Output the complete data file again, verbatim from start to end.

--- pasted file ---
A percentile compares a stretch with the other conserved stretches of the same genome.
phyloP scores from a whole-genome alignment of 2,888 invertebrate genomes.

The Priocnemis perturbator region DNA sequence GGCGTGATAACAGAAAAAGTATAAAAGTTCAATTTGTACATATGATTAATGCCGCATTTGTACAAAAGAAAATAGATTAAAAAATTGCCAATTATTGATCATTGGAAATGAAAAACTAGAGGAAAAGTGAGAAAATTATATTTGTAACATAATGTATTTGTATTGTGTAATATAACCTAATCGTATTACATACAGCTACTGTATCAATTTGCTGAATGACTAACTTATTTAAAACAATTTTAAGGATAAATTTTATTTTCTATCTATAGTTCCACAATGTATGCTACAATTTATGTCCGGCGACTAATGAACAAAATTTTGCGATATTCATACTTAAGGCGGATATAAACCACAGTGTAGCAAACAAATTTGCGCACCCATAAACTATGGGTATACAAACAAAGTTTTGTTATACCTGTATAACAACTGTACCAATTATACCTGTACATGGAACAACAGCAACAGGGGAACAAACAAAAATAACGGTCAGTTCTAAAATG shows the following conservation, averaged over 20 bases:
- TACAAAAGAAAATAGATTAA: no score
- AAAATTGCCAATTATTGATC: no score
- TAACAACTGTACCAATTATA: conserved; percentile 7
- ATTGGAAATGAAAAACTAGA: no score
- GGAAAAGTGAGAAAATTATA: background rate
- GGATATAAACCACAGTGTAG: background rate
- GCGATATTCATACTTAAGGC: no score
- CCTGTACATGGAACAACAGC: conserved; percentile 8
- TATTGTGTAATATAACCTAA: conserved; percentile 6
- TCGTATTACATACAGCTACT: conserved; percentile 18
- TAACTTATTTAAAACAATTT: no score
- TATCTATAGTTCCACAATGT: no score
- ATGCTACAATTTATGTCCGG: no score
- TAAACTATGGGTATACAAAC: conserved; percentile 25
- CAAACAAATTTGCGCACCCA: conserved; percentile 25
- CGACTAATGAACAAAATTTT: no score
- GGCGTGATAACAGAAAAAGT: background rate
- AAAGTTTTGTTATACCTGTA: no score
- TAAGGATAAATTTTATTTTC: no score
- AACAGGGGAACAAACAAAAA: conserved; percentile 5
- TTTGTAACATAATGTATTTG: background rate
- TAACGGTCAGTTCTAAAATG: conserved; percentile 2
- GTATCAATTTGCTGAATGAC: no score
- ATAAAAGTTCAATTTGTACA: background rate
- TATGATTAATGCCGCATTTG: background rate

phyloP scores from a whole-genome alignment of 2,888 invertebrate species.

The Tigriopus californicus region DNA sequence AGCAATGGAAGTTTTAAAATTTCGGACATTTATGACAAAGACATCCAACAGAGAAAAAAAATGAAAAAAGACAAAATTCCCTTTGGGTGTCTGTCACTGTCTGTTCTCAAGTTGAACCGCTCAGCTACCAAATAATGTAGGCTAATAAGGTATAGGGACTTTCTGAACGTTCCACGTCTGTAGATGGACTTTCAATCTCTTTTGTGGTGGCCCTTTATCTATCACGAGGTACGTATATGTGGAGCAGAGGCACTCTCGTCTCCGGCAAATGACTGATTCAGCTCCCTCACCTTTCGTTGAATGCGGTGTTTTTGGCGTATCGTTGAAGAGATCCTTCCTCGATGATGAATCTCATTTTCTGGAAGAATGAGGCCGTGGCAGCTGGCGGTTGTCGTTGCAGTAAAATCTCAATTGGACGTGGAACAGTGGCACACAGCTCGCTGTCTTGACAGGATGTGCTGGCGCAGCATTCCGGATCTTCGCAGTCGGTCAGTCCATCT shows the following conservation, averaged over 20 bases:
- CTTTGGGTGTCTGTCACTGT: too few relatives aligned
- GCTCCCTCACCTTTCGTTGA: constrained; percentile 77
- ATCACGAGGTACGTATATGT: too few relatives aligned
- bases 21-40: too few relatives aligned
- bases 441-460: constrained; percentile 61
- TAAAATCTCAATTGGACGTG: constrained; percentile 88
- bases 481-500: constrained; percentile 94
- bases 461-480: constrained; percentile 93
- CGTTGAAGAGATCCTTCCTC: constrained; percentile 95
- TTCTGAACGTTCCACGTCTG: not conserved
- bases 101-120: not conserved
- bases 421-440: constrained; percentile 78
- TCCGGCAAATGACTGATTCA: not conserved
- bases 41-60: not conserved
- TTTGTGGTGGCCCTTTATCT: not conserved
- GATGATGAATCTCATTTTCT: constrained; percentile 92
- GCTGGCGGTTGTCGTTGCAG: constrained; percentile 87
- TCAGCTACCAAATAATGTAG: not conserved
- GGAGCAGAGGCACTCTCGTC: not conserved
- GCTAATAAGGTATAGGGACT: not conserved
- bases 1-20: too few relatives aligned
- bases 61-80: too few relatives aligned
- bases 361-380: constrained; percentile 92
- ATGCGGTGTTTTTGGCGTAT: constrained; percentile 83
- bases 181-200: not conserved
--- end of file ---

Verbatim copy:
A percentile compares a stretch with the other conserved stretches of the same genome.
phyloP scores from a whole-genome alignment of 2,888 invertebrate genomes.

The Priocnemis perturbator region DNA sequence GGCGTGATAACAGAAAAAGTATAAAAGTTCAATTTGTACATATGATTAATGCCGCATTTGTACAAAAGAAAATAGATTAAAAAATTGCCAATTATTGATCATTGGAAATGAAAAACTAGAGGAAAAGTGAGAAAATTATATTTGTAACATAATGTATTTGTATTGTGTAATATAACCTAATCGTATTACATACAGCTACTGTATCAATTTGCTGAATGACTAACTTATTTAAAACAATTTTAAGGATAAATTTTATTTTCTATCTATAGTTCCACAATGTATGCTACAATTTATGTCCGGCGACTAATGAACAAAATTTTGCGATATTCATACTTAAGGCGGATATAAACCACAGTGTAGCAAACAAATTTGCGCACCCATAAACTATGGGTATACAAACAAAGTTTTGTTATACCTGTATAACAACTGTACCAATTATACCTGTACATGGAACAACAGCAACAGGGGAACAAACAAAAATAACGGTCAGTTCTAAAATG shows the following conservation, averaged over 20 bases:
- TACAAAAGAAAATAGATTAA: no score
- AAAATTGCCAATTATTGATC: no score
- TAACAACTGTACCAATTATA: conserved; percentile 7
- ATTGGAAATGAAAAACTAGA: no score
- GGAAAAGTGAGAAAATTATA: background rate
- GGATATAAACCACAGTGTAG: background rate
- GCGATATTCATACTTAAGGC: no score
- CCTGTACATGGAACAACAGC: conserved; percentile 8
- TATTGTGTAATATAACCTAA: conserved; percentile 6
- TCGTATTACATACAGCTACT: conserved; percentile 18
- TAACTTATTTAAAACAATTT: no score
- TATCTATAGTTCCACAATGT: no score
- ATGCTACAATTTATGTCCGG: no score
- TAAACTATGGGTATACAAAC: conserved; percentile 25
- CAAACAAATTTGCGCACCCA: conserved; percentile 25
- CGACTAATGAACAAAATTTT: no score
- GGCGTGATAACAGAAAAAGT: background rate
- AAAGTTTTGTTATACCTGTA: no score
- TAAGGATAAATTTTATTTTC: no score
- AACAGGGGAACAAACAAAAA: conserved; percentile 5
- TTTGTAACATAATGTATTTG: background rate
- TAACGGTCAGTTCTAAAATG: conserved; percentile 2
- GTATCAATTTGCTGAATGAC: no score
- ATAAAAGTTCAATTTGTACA: background rate
- TATGATTAATGCCGCATTTG: background rate

phyloP scores from a whole-genome alignment of 2,888 invertebrate species.

The Tigriopus californicus region DNA sequence AGCAATGGAAGTTTTAAAATTTCGGACATTTATGACAAAGACATCCAACAGAGAAAAAAAATGAAAAAAGACAAAATTCCCTTTGGGTGTCTGTCACTGTCTGTTCTCAAGTTGAACCGCTCAGCTACCAAATAATGTAGGCTAATAAGGTATAGGGACTTTCTGAACGTTCCACGTCTGTAGATGGACTTTCAATCTCTTTTGTGGTGGCCCTTTATCTATCACGAGGTACGTATATGTGGAGCAGAGGCACTCTCGTCTCCGGCAAATGACTGATTCAGCTCCCTCACCTTTCGTTGAATGCGGTGTTTTTGGCGTATCGTTGAAGAGATCCTTCCTCGATGATGAATCTCATTTTCTGGAAGAATGAGGCCGTGGCAGCTGGCGGTTGTCGTTGCAGTAAAATCTCAATTGGACGTGGAACAGTGGCACACAGCTCGCTGTCTTGACAGGATGTGCTGGCGCAGCATTCCGGATCTTCGCAGTCGGTCAGTCCATCT shows the following conservation, averaged over 20 bases:
- CTTTGGGTGTCTGTCACTGT: too few relatives aligned
- GCTCCCTCACCTTTCGTTGA: constrained; percentile 77
- ATCACGAGGTACGTATATGT: too few relatives aligned
- bases 21-40: too few relatives aligned
- bases 441-460: constrained; percentile 61
- TAAAATCTCAATTGGACGTG: constrained; percentile 88
- bases 481-500: constrained; percentile 94
- bases 461-480: constrained; percentile 93
- CGTTGAAGAGATCCTTCCTC: constrained; percentile 95
- TTCTGAACGTTCCACGTCTG: not conserved
- bases 101-120: not conserved
- bases 421-440: constrained; percentile 78
- TCCGGCAAATGACTGATTCA: not conserved
- bases 41-60: not conserved
- TTTGTGGTGGCCCTTTATCT: not conserved
- GATGATGAATCTCATTTTCT: constrained; percentile 92
- GCTGGCGGTTGTCGTTGCAG: constrained; percentile 87
- TCAGCTACCAAATAATGTAG: not conserved
- GGAGCAGAGGCACTCTCGTC: not conserved
- GCTAATAAGGTATAGGGACT: not conserved
- bases 1-20: too few relatives aligned
- bases 61-80: too few relatives aligned
- bases 361-380: constrained; percentile 92
- ATGCGGTGTTTTTGGCGTAT: constrained; percentile 83
- bases 181-200: not conserved